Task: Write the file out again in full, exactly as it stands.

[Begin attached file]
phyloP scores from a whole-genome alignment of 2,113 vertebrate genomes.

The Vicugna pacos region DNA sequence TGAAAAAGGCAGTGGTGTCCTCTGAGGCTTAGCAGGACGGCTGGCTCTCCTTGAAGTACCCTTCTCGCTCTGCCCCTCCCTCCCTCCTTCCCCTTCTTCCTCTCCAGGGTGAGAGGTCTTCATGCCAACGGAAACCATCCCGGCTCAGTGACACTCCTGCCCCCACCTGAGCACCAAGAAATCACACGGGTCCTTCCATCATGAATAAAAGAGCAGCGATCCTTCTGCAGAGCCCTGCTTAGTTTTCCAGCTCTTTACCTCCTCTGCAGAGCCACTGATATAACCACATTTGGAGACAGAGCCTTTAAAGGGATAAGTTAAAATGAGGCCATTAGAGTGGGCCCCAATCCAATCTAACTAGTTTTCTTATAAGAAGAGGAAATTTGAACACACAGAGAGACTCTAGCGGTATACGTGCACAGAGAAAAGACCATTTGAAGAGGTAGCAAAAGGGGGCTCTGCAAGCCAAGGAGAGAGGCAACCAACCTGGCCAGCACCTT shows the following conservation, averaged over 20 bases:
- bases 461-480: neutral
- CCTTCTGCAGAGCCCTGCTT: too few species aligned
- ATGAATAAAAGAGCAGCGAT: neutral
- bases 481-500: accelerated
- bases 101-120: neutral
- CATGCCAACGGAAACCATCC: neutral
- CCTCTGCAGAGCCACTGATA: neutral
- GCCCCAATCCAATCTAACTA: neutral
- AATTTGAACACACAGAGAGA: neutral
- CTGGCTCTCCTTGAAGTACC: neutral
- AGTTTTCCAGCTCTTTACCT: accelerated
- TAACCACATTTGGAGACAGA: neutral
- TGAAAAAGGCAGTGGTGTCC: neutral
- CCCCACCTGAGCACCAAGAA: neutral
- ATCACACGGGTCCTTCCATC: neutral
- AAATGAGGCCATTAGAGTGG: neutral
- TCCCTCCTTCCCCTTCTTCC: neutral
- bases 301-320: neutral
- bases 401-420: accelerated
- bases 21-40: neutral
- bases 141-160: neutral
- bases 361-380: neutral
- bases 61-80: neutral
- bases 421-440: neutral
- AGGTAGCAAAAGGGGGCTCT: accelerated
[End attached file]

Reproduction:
phyloP scores from a whole-genome alignment of 2,113 vertebrate genomes.

The Vicugna pacos region DNA sequence TGAAAAAGGCAGTGGTGTCCTCTGAGGCTTAGCAGGACGGCTGGCTCTCCTTGAAGTACCCTTCTCGCTCTGCCCCTCCCTCCCTCCTTCCCCTTCTTCCTCTCCAGGGTGAGAGGTCTTCATGCCAACGGAAACCATCCCGGCTCAGTGACACTCCTGCCCCCACCTGAGCACCAAGAAATCACACGGGTCCTTCCATCATGAATAAAAGAGCAGCGATCCTTCTGCAGAGCCCTGCTTAGTTTTCCAGCTCTTTACCTCCTCTGCAGAGCCACTGATATAACCACATTTGGAGACAGAGCCTTTAAAGGGATAAGTTAAAATGAGGCCATTAGAGTGGGCCCCAATCCAATCTAACTAGTTTTCTTATAAGAAGAGGAAATTTGAACACACAGAGAGACTCTAGCGGTATACGTGCACAGAGAAAAGACCATTTGAAGAGGTAGCAAAAGGGGGCTCTGCAAGCCAAGGAGAGAGGCAACCAACCTGGCCAGCACCTT shows the following conservation, averaged over 20 bases:
- bases 461-480: neutral
- CCTTCTGCAGAGCCCTGCTT: too few species aligned
- ATGAATAAAAGAGCAGCGAT: neutral
- bases 481-500: accelerated
- bases 101-120: neutral
- CATGCCAACGGAAACCATCC: neutral
- CCTCTGCAGAGCCACTGATA: neutral
- GCCCCAATCCAATCTAACTA: neutral
- AATTTGAACACACAGAGAGA: neutral
- CTGGCTCTCCTTGAAGTACC: neutral
- AGTTTTCCAGCTCTTTACCT: accelerated
- TAACCACATTTGGAGACAGA: neutral
- TGAAAAAGGCAGTGGTGTCC: neutral
- CCCCACCTGAGCACCAAGAA: neutral
- ATCACACGGGTCCTTCCATC: neutral
- AAATGAGGCCATTAGAGTGG: neutral
- TCCCTCCTTCCCCTTCTTCC: neutral
- bases 301-320: neutral
- bases 401-420: accelerated
- bases 21-40: neutral
- bases 141-160: neutral
- bases 361-380: neutral
- bases 61-80: neutral
- bases 421-440: neutral
- AGGTAGCAAAAGGGGGCTCT: accelerated